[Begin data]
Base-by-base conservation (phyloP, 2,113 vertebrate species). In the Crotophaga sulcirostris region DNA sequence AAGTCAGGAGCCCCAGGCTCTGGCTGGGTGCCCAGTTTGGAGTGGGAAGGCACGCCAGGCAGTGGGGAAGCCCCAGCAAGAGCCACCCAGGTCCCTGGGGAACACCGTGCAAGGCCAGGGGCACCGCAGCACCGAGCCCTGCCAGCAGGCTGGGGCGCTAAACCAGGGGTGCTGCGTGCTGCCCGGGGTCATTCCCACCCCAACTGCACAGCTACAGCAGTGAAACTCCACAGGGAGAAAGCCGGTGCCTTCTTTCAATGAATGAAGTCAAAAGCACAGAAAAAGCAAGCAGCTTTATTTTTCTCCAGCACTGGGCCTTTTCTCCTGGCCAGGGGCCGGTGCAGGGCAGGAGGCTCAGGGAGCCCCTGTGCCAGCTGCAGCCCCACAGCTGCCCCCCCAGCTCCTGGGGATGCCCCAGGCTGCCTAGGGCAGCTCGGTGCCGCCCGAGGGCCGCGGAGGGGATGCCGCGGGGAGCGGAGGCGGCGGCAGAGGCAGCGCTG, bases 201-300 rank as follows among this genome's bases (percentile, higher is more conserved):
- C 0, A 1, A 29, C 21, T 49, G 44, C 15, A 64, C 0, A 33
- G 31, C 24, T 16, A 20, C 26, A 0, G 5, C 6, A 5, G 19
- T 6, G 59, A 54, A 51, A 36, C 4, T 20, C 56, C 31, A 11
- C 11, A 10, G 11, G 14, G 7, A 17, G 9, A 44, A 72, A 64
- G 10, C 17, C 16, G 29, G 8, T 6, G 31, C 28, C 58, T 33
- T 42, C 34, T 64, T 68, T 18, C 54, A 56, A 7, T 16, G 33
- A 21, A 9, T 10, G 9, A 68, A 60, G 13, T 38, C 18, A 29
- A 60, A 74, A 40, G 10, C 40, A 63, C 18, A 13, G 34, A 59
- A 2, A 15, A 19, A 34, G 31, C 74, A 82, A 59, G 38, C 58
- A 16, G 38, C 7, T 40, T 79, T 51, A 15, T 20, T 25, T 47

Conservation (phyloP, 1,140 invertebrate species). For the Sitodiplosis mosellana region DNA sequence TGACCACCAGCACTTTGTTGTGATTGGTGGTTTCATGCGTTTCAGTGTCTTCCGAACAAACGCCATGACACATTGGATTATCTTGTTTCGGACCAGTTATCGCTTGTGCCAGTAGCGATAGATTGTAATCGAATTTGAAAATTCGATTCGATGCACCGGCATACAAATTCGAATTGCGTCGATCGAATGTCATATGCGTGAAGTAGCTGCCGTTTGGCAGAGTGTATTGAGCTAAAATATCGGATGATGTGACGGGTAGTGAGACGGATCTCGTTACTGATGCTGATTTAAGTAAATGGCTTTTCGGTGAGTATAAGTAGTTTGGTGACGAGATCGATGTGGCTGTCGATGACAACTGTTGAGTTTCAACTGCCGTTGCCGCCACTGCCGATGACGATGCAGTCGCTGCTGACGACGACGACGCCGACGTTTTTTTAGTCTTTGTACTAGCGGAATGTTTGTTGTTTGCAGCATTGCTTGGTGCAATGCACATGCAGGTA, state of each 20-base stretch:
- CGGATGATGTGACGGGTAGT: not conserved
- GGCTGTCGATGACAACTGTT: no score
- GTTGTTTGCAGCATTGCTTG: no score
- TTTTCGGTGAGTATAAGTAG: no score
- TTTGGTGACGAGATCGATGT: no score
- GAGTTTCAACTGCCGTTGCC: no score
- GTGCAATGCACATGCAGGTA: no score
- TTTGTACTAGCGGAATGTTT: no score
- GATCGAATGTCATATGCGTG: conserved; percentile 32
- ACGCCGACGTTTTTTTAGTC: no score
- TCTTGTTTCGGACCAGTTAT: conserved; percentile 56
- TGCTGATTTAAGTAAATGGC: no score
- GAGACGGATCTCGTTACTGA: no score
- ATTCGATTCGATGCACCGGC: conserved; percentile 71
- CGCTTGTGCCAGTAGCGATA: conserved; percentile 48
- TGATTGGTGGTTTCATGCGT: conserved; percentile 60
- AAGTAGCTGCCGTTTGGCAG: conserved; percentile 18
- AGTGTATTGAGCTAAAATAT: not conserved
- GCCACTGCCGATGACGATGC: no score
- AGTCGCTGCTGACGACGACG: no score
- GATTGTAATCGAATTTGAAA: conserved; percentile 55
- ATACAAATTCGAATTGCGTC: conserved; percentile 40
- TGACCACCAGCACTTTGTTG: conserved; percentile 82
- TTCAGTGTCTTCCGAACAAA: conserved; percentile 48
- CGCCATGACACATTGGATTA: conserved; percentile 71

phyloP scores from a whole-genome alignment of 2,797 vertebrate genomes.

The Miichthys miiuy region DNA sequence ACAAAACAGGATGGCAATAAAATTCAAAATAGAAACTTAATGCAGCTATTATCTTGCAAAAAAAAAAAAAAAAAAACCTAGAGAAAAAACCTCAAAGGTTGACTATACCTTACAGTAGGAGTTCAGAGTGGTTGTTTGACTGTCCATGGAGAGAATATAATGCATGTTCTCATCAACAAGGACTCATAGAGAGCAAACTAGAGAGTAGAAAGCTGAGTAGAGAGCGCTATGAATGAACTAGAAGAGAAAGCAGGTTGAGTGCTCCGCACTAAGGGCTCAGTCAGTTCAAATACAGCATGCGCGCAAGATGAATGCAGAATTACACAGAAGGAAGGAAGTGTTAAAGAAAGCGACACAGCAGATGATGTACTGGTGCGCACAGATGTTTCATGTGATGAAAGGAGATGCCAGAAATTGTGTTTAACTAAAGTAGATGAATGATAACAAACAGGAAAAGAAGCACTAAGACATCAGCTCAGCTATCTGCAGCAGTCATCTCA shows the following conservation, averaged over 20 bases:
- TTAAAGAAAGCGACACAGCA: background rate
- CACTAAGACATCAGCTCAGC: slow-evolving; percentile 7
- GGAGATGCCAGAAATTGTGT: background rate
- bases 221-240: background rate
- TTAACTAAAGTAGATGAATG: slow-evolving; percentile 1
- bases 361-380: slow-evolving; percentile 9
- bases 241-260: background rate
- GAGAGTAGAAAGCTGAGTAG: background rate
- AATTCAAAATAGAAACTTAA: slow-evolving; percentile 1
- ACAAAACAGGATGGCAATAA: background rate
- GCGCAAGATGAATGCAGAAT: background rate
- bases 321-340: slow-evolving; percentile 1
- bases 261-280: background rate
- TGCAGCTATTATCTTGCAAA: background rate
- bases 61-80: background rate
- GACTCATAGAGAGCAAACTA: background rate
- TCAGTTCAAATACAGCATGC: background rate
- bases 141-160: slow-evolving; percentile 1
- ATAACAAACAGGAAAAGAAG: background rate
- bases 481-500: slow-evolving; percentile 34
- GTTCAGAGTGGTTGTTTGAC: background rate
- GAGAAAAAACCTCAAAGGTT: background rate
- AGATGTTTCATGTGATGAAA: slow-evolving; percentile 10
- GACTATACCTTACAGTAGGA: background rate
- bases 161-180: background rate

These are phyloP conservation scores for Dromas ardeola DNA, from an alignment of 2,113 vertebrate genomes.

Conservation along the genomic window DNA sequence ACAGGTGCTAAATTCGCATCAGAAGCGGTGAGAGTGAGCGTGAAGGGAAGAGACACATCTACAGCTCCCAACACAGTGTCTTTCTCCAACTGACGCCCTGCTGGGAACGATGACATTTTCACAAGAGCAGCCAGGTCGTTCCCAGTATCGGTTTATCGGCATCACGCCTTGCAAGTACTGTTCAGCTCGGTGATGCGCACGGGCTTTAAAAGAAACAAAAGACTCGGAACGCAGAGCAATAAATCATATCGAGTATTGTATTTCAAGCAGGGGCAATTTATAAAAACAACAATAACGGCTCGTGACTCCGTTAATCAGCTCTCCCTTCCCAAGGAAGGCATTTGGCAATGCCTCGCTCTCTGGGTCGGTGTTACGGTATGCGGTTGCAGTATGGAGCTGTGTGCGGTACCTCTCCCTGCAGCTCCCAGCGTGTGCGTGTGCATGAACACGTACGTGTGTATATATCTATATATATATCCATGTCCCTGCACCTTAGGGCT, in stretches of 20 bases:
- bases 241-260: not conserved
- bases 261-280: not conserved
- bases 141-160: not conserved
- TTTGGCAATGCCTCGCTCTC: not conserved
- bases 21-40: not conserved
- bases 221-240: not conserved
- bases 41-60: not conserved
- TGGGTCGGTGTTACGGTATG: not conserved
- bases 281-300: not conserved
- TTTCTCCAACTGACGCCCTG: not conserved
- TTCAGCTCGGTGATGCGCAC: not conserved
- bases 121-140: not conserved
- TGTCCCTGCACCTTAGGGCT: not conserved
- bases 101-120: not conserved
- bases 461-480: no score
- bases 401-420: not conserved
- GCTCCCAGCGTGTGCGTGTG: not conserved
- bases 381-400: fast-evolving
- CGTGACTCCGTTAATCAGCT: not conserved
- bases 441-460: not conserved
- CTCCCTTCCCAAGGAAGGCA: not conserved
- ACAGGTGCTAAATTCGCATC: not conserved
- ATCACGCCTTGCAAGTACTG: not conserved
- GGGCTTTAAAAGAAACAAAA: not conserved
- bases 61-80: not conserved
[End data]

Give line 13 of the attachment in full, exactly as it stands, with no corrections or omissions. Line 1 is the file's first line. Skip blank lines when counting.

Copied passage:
- CGGATGATGTGACGGGTAGT: not conserved